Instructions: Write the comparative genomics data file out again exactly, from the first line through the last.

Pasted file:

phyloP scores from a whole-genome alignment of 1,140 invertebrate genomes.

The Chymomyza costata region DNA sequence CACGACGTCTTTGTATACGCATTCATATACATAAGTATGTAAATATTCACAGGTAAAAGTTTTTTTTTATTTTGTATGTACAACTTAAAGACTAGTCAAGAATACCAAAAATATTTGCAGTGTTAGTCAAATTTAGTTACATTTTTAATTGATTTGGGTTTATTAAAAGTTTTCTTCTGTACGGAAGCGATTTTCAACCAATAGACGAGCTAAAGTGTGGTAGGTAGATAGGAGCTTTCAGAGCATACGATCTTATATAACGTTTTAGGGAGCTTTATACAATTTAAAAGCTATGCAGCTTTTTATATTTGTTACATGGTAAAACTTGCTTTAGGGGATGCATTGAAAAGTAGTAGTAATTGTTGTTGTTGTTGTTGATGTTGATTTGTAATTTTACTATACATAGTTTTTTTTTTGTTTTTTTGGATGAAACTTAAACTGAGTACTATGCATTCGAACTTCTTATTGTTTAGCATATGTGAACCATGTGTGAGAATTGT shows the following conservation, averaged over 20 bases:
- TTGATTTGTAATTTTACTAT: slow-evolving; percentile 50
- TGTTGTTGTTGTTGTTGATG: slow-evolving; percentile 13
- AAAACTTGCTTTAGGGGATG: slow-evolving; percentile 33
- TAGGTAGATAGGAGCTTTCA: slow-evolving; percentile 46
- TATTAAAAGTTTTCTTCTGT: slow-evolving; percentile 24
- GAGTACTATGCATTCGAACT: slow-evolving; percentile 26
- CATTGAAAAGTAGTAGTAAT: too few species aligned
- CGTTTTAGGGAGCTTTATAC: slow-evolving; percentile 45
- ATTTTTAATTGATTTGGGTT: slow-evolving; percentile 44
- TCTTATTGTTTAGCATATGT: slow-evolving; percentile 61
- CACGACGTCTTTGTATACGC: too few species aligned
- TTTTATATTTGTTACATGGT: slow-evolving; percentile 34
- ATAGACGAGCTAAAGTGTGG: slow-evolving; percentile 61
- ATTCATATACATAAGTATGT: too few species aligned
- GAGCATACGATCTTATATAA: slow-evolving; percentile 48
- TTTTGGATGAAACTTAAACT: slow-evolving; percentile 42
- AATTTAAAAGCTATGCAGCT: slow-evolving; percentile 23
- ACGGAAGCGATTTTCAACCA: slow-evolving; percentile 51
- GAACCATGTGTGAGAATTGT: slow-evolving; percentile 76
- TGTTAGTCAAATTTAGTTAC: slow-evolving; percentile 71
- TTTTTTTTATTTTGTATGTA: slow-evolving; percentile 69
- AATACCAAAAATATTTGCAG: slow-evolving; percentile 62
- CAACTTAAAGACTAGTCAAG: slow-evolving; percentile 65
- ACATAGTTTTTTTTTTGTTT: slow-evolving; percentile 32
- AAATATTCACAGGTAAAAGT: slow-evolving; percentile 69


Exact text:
phyloP scores from a whole-genome alignment of 1,140 invertebrate genomes.

The Chymomyza costata region DNA sequence CACGACGTCTTTGTATACGCATTCATATACATAAGTATGTAAATATTCACAGGTAAAAGTTTTTTTTTATTTTGTATGTACAACTTAAAGACTAGTCAAGAATACCAAAAATATTTGCAGTGTTAGTCAAATTTAGTTACATTTTTAATTGATTTGGGTTTATTAAAAGTTTTCTTCTGTACGGAAGCGATTTTCAACCAATAGACGAGCTAAAGTGTGGTAGGTAGATAGGAGCTTTCAGAGCATACGATCTTATATAACGTTTTAGGGAGCTTTATACAATTTAAAAGCTATGCAGCTTTTTATATTTGTTACATGGTAAAACTTGCTTTAGGGGATGCATTGAAAAGTAGTAGTAATTGTTGTTGTTGTTGTTGATGTTGATTTGTAATTTTACTATACATAGTTTTTTTTTTGTTTTTTTGGATGAAACTTAAACTGAGTACTATGCATTCGAACTTCTTATTGTTTAGCATATGTGAACCATGTGTGAGAATTGT shows the following conservation, averaged over 20 bases:
- TTGATTTGTAATTTTACTAT: slow-evolving; percentile 50
- TGTTGTTGTTGTTGTTGATG: slow-evolving; percentile 13
- AAAACTTGCTTTAGGGGATG: slow-evolving; percentile 33
- TAGGTAGATAGGAGCTTTCA: slow-evolving; percentile 46
- TATTAAAAGTTTTCTTCTGT: slow-evolving; percentile 24
- GAGTACTATGCATTCGAACT: slow-evolving; percentile 26
- CATTGAAAAGTAGTAGTAAT: too few species aligned
- CGTTTTAGGGAGCTTTATAC: slow-evolving; percentile 45
- ATTTTTAATTGATTTGGGTT: slow-evolving; percentile 44
- TCTTATTGTTTAGCATATGT: slow-evolving; percentile 61
- CACGACGTCTTTGTATACGC: too few species aligned
- TTTTATATTTGTTACATGGT: slow-evolving; percentile 34
- ATAGACGAGCTAAAGTGTGG: slow-evolving; percentile 61
- ATTCATATACATAAGTATGT: too few species aligned
- GAGCATACGATCTTATATAA: slow-evolving; percentile 48
- TTTTGGATGAAACTTAAACT: slow-evolving; percentile 42
- AATTTAAAAGCTATGCAGCT: slow-evolving; percentile 23
- ACGGAAGCGATTTTCAACCA: slow-evolving; percentile 51
- GAACCATGTGTGAGAATTGT: slow-evolving; percentile 76
- TGTTAGTCAAATTTAGTTAC: slow-evolving; percentile 71
- TTTTTTTTATTTTGTATGTA: slow-evolving; percentile 69
- AATACCAAAAATATTTGCAG: slow-evolving; percentile 62
- CAACTTAAAGACTAGTCAAG: slow-evolving; percentile 65
- ACATAGTTTTTTTTTTGTTT: slow-evolving; percentile 32
- AAATATTCACAGGTAAAAGT: slow-evolving; percentile 69